Honestly, that’s what I’d like to change most about 2013. I want to feel more comfortable with where I am (physically, emotionally, professionally, etc). On the one hand, I’m more determined than every to prove my worthiness. I want to become a better, more capable CrossFitter– one deserving of a coaching position. I want to settle in as a PhD student and really dig into my niche of scholarship. I want to be a better teacher…. I want to structure this creative writing class that I’m teaching so that the students really get something from the experience– so that they walk away with at least a new appreciation/understanding of stories and why we tell them, and how and why they matter. I want all of that and I’m determined to work my damnedest for all of that. But at the very same time, I know and I really want to be able to chill out more. I’m… really, very tightly wound too often. I know. I know. I know. I spent too much of last year– too much of the last two and a half years feeling like I’m madly flailing just trying to keep my head above water. If that’s all life is, it’s not worth living, right? I need to be able to sit back and enjoy. That’s strangely difficult for me. I need to be honest with myself about my faults, but also be able to accept that– for now, they’re there, and I can work on them, but I can’t frantically punish myself for them either. I need to continue striving towards my goals but at the same time learn patience… be satisfied with working towards and hoping that’s enough. I also need to spend less time hoping and more time enjoying the doing because– let’s face it– the PhD is a 5 year degree and after that there’s finding a tenure track job, working towards tenure, etc… even if that’s just an isolated metaphor for all the other aspects of life, we spend more time journeying than we do at the destination, so we must learn to embrace the journey.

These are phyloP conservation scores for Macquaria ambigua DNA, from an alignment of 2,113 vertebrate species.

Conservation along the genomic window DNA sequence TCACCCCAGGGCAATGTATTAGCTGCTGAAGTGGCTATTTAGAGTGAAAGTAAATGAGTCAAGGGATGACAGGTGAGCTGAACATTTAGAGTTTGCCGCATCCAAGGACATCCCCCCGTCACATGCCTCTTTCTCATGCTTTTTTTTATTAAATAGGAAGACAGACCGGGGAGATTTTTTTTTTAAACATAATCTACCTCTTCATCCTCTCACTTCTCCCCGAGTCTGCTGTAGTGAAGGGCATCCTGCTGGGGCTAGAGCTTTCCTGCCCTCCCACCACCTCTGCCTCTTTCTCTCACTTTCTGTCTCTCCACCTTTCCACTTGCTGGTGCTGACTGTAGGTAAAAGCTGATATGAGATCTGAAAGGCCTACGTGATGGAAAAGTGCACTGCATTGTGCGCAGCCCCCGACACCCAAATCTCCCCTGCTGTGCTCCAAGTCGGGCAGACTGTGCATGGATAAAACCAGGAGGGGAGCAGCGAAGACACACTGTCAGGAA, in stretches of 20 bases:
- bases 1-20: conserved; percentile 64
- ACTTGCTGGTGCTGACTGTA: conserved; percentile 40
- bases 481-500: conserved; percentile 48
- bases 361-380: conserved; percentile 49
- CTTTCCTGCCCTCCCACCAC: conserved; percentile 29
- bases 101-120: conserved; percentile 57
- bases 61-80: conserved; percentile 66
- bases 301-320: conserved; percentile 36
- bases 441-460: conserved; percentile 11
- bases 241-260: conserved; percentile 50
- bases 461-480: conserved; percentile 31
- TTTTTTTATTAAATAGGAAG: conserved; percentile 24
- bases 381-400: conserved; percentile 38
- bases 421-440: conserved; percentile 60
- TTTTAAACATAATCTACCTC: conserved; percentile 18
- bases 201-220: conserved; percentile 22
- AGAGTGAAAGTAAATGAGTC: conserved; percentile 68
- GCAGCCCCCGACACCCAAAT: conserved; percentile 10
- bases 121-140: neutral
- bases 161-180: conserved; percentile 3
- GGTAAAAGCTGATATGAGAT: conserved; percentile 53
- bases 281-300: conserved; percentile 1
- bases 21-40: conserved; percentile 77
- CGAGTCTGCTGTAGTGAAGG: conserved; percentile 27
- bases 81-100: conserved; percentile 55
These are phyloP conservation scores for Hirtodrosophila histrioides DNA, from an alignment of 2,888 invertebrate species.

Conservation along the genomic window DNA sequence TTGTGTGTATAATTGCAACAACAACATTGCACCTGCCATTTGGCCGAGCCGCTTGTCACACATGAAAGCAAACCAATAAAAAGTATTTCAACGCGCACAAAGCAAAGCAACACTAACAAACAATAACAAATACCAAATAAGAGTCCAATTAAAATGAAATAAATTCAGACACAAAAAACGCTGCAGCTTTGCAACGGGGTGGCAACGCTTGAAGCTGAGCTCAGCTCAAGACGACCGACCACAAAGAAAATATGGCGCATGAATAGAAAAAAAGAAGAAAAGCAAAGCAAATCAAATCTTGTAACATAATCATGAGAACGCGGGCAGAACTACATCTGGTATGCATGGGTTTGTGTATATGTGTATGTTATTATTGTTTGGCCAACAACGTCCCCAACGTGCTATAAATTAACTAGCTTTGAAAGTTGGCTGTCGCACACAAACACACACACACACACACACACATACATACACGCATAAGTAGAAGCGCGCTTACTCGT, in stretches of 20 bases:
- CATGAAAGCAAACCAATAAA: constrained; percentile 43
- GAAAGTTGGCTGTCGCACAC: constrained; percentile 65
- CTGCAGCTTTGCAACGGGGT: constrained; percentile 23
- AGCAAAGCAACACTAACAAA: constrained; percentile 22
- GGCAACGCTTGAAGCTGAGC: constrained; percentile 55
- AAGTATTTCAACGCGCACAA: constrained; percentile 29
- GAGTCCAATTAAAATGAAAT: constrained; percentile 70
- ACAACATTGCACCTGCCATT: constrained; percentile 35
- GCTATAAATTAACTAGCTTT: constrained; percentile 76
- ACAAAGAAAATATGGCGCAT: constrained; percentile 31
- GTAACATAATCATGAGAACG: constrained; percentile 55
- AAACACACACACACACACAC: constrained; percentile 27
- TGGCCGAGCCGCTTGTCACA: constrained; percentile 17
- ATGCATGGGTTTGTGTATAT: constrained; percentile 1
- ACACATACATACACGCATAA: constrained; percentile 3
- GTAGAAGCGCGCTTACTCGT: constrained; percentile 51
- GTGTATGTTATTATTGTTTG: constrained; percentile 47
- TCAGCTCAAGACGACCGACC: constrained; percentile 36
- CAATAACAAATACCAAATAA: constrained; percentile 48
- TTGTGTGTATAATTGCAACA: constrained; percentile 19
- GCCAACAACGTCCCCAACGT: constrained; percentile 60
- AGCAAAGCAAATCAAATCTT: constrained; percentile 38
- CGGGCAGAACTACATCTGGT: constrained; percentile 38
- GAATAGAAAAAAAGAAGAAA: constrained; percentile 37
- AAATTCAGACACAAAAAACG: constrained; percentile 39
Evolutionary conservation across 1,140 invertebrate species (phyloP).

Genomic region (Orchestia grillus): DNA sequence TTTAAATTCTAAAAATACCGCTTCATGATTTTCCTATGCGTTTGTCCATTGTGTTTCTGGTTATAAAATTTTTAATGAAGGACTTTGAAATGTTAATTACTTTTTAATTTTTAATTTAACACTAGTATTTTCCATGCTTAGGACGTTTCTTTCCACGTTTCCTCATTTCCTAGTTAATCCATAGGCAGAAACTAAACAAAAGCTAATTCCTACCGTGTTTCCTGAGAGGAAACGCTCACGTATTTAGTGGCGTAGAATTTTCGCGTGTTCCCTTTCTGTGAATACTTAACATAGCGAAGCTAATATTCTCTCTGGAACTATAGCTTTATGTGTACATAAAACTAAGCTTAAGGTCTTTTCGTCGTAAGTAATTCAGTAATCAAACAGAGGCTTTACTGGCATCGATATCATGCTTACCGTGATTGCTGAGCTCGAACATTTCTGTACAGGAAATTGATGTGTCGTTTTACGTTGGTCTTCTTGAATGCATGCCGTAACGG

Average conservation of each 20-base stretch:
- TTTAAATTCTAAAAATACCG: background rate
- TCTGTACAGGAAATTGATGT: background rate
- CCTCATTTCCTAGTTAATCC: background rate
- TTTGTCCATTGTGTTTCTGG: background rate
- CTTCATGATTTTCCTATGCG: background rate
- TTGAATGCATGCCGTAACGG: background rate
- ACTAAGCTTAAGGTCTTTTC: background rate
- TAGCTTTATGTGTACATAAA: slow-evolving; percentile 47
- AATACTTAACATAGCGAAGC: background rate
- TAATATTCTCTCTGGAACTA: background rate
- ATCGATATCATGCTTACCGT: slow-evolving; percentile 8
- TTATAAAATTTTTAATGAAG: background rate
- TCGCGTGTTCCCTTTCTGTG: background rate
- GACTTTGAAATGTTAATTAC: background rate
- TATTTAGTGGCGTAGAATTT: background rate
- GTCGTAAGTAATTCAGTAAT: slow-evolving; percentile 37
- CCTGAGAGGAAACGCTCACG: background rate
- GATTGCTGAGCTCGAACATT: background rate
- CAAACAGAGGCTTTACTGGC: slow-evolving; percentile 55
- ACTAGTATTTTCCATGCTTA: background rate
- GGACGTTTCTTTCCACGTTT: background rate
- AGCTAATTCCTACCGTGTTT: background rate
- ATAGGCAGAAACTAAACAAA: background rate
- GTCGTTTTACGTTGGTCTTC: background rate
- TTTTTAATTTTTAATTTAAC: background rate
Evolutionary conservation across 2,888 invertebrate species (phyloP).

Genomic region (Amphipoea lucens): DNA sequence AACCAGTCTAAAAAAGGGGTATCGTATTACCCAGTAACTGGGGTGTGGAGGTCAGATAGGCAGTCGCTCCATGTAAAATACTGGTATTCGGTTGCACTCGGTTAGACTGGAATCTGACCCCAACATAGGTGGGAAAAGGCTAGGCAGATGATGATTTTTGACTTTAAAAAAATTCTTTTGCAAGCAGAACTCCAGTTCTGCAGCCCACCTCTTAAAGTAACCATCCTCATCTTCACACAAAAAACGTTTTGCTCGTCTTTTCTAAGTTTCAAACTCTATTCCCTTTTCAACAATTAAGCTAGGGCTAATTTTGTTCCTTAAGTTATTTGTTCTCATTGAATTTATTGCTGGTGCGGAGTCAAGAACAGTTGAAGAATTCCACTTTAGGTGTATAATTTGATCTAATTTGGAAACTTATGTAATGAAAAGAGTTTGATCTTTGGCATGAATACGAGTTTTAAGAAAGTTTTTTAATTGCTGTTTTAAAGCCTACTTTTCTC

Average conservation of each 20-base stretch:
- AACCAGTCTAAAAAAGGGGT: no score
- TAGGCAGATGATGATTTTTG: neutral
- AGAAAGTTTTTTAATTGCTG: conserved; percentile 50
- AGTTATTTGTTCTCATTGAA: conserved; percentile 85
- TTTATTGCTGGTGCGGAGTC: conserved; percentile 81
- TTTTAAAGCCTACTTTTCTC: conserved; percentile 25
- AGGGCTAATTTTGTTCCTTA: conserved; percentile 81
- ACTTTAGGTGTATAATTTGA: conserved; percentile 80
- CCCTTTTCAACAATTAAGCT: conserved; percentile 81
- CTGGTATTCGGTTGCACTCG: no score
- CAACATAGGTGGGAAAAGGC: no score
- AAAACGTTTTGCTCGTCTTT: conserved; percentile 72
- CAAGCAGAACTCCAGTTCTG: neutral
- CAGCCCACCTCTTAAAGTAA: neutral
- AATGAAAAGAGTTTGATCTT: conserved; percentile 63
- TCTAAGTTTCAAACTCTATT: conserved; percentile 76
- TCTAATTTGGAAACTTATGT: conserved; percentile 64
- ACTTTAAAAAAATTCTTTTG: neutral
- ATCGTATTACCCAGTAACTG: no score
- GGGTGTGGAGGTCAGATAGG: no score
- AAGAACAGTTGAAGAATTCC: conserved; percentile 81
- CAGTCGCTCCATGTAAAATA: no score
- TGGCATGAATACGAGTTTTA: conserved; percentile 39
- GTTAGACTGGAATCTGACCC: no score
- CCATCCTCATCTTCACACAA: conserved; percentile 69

Even just thinking about my neuroses makes me want to apologize to those of you who put up with it all the time. Thank you! Here’s hoping the Jomad’s journey continues with a little more grace, and a little more calm this coming year. Here’s hoping you’ll journey with me– a few steps, or vast distances, your company is always appreciated 🙂

Happy New Year, friends.

Wrong, Again

In Rhetoric, Training on November 5, 2012 at 9:29 pm

So now that I had my fluffy, happy, post-competition reflection, I need to follow up with perhaps a little less fluffy Jo-rant. I intend to continue training with a Westside-based template; I enjoy the variation it gives me, and how I can theoretically customize according to my weaknesses– assuming I can correctly diagnose those weaknesses, and wisely configure the correct matrix of exercises to remedy those weaknesses (that’s a lot of assumptions, I realize…). Saturday night, I drafted a new regimen, and Sunday morning, I went into the gym chomping at the bit. In my defense, I wasn’t planning a on a max-effort day– mostly assistance work and testing out the accessory exercises that I wanted to implement on my lower body days, but I did still know that most people would advise against lifting the day after a powerlifting meet. Zebrapants arrived at the gym and confirmed my suspicions and told me I shouldn’t be lifting at all. So I unracked my bar and rowed a very bitter, slow, 20ish minutes.